As reported elsewhere in this edition, Minister Mboweni while it is good news that the President recently announced that Eskom would be split into three companies, responsible for generation, transmission and distribution, the Minister of Finance’s failure to indicate how this split will work and how the assets and liabilities will be apportioned between them was notable, but perhaps not unexpected.
Alarmingly, Moody’s the ratings agency has signalled that more detail is needed in the form of a credible and detailed plan for Eskom’s reconfiguration before it would revise its outlook for the troubled power utility.
In other words, announcing the unbundling of Eskom into its generation, transmission and distribution businesses alone is not enough. And nor should it be enough for the citizens of South Africa since their futures and those of their descendants depend very heavily on whether or not we can collectively restore the power utility (in whatever new form it takes) to good financial health.
Why does what Moody’s think matter you might ask? Because they are the last of the three big credit ratings agencies to rate SA government debt at investment grade. In other words, they are the last to have the confidence that the South African government will be able to honour its debt thereby maintaining reasonable returns and preserving South Africa’s reputation as a low-risk investment destination. That Moody’s is wavering in its confidence is reflected in their post-budget statement that they are sceptical that the government of South Africa will be able to maintain spending restraint should economic growth remain weak, and, they are not convinced that Eskom will not remain the “source of contingent liability risks weighing on South Africa’s fiscal strength”. In other words they are not convinced that we can fix Eskom. Should we be confident?
On the positive side, President Ramaphosa announced an Eskom Sustainability Task Team, made up of key power sector experts, to advise government on actions to resolve the power utility’s operational, structural and financial problems. He also recently announced a special cabinet task team that is tasked to provide him daily reports on the state of the power grid and what actions need to be taken to ensure power supply. Minister Mboweni also announced that a Chief Reorganisation Officer for Eskom will be jointly appointed by the Ministers of Finance and Public enterprises. He also announced during his budget speech that Treasury is setting aside R23 billion per annum for the next three years to financially support Eskom during its reconfiguration. This allocation is made on condition that the utility accepts the installation of the Chief Reorganisation Officer, effectively a curator, and that it cuts costs to increase its ability of service its debts.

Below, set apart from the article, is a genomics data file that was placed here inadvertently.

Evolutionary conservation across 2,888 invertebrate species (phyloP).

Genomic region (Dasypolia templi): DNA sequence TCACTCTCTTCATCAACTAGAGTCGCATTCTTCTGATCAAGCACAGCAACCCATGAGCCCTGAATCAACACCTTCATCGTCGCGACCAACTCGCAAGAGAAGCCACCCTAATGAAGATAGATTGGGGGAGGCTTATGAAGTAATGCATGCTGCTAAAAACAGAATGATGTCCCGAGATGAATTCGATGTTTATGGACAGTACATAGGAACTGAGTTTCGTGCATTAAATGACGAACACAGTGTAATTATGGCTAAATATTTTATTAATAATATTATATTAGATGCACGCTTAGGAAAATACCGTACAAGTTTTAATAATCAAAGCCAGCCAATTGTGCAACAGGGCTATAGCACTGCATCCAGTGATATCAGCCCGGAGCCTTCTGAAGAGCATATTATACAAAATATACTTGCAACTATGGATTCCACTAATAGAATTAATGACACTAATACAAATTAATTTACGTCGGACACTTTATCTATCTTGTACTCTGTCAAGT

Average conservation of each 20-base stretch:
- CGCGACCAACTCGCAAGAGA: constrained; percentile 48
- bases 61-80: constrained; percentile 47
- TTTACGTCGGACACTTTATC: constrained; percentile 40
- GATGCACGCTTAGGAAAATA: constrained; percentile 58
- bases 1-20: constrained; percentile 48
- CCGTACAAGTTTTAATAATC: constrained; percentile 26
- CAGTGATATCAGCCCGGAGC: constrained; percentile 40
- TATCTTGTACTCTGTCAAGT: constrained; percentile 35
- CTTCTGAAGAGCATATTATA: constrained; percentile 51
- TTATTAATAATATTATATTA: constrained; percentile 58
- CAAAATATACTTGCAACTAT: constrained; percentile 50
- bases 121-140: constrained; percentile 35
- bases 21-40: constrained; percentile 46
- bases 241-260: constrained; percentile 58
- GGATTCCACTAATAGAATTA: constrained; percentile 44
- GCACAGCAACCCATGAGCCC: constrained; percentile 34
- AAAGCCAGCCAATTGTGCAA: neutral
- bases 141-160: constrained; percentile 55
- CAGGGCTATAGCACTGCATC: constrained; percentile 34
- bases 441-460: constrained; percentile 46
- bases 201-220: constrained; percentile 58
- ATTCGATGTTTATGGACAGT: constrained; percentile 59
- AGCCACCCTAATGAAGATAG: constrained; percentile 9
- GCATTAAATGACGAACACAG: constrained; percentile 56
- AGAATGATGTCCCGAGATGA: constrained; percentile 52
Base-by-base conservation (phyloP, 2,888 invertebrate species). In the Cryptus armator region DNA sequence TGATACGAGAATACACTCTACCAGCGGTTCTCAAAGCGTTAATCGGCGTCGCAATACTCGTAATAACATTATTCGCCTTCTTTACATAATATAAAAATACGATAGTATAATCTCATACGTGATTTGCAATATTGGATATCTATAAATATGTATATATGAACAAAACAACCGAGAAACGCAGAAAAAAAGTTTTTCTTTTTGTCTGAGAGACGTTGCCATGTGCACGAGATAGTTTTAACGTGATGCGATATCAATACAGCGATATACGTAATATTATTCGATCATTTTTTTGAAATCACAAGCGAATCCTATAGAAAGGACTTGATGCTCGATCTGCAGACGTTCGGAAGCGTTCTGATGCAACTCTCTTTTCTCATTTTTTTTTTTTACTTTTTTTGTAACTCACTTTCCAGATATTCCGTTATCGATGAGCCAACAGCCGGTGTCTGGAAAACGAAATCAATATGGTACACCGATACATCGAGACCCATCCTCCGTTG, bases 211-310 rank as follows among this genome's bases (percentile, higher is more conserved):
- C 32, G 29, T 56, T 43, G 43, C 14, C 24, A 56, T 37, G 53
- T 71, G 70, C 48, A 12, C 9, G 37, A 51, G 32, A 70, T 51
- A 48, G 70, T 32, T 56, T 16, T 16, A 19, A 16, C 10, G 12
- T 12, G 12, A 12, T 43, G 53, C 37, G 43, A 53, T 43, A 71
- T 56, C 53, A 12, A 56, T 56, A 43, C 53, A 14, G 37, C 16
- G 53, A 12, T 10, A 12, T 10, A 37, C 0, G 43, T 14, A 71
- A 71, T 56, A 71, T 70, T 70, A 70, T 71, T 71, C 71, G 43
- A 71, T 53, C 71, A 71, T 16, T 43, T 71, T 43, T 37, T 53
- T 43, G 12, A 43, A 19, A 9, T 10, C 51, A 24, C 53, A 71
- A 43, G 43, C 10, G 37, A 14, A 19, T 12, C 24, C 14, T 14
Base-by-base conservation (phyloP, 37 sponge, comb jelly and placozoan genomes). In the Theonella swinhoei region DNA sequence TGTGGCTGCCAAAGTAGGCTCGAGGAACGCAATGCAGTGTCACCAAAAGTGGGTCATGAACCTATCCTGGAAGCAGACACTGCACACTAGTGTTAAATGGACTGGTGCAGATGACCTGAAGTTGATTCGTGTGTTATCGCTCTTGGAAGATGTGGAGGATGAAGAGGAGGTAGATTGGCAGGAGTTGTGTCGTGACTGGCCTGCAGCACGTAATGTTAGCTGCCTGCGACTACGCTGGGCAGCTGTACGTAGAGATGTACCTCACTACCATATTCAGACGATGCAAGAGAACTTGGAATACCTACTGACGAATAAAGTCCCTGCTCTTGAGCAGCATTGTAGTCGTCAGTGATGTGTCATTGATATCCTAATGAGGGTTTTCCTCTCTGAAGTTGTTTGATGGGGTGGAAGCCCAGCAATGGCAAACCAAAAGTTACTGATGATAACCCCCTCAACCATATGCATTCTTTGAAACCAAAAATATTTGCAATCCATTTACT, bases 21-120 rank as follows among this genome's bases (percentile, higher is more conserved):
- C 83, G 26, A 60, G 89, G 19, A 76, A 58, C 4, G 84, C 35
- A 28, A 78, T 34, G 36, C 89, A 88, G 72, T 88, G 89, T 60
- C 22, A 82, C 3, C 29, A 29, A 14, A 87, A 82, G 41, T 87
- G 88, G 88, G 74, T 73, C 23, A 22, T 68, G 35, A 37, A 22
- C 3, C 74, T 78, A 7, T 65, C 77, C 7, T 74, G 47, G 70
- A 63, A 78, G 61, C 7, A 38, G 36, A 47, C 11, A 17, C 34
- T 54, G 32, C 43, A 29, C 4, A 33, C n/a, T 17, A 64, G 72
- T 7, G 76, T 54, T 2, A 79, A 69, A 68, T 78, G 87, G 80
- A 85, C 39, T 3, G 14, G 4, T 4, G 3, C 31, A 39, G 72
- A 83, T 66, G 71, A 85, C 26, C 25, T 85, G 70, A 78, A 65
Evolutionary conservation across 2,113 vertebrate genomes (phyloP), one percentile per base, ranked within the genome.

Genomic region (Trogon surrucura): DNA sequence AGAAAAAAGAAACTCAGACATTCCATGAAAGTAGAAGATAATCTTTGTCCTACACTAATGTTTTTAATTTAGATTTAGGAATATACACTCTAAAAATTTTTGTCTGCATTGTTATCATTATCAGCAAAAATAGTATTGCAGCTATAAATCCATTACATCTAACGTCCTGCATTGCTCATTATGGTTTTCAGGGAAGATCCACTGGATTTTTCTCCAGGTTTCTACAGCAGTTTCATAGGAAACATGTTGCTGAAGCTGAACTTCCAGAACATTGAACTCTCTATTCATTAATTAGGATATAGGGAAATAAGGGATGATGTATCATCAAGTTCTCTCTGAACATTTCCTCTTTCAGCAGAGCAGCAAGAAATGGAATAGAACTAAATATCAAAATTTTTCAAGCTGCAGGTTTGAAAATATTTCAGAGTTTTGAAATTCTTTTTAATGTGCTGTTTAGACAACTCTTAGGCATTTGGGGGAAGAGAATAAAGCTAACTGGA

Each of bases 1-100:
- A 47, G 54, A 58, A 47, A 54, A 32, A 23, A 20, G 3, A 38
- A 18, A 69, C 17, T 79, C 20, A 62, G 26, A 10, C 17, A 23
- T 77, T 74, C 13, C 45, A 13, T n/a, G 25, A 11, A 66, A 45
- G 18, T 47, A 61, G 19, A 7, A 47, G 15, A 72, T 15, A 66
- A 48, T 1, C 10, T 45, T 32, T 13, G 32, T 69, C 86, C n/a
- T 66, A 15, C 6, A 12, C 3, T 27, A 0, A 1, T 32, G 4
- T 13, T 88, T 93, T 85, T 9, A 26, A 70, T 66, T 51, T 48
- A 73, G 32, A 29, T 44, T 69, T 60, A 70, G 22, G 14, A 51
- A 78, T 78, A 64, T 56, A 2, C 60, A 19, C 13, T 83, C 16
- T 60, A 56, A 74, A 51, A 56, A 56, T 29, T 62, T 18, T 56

On the negative side, the corporate restructuring of Eskom will be one that is unprecedented in South Africa. If you want to understand the scale of the challenge and why we must meet it, consider that in 2008, Eskom employed 35,404 people, sold 224,366 GWh of electricity, made a net profit of R974m, and carried a total debt of R106.4bn. By 2018, employee numbers had ballooned to 48,628, power sold had only increased over a decade by 5% to 235,486 GWh and its total liabilities had mushroomed to an incredible R568.78bn. These are economy busting numbers. Put as simply as possible, it is simply impossible for any enterprise to increase its workforce by 37% and its debt by 435% while demand for its product is up by only 5%. Hiking tarrifs, Eskom’s only tactic to date will not save the utility. It simply can’t trade its way out of this crisis.
Although the Minister was at pains to allay fears that Eskom is to be privatised, there will also be concerns that the labour unions will contest the restructuring in defence of possible lay-offs. And perhaps most tellingly, Eskom is perhaps the single most pronounced risk to South Africa’s economic outlook. Failure to implement the reconfiguration successfully could lead to a negative market reaction and prompt capital outflows that would further erode already weak levels of investor confidence and place intolerable pressure on the Rand. The risk also exists that increased load shedding and increased electricity prices could seriously undermine efforts to grow our economy. It is by no means guaranteed that we could avoid economic contraction with the heightened political and social tensions that could bring.
With over R350 billion in government guarantees Eskom remains a major risk factor for the South African fiscus. Should we be confident we can fix it? Hopeful yes. Confident? Watch this space!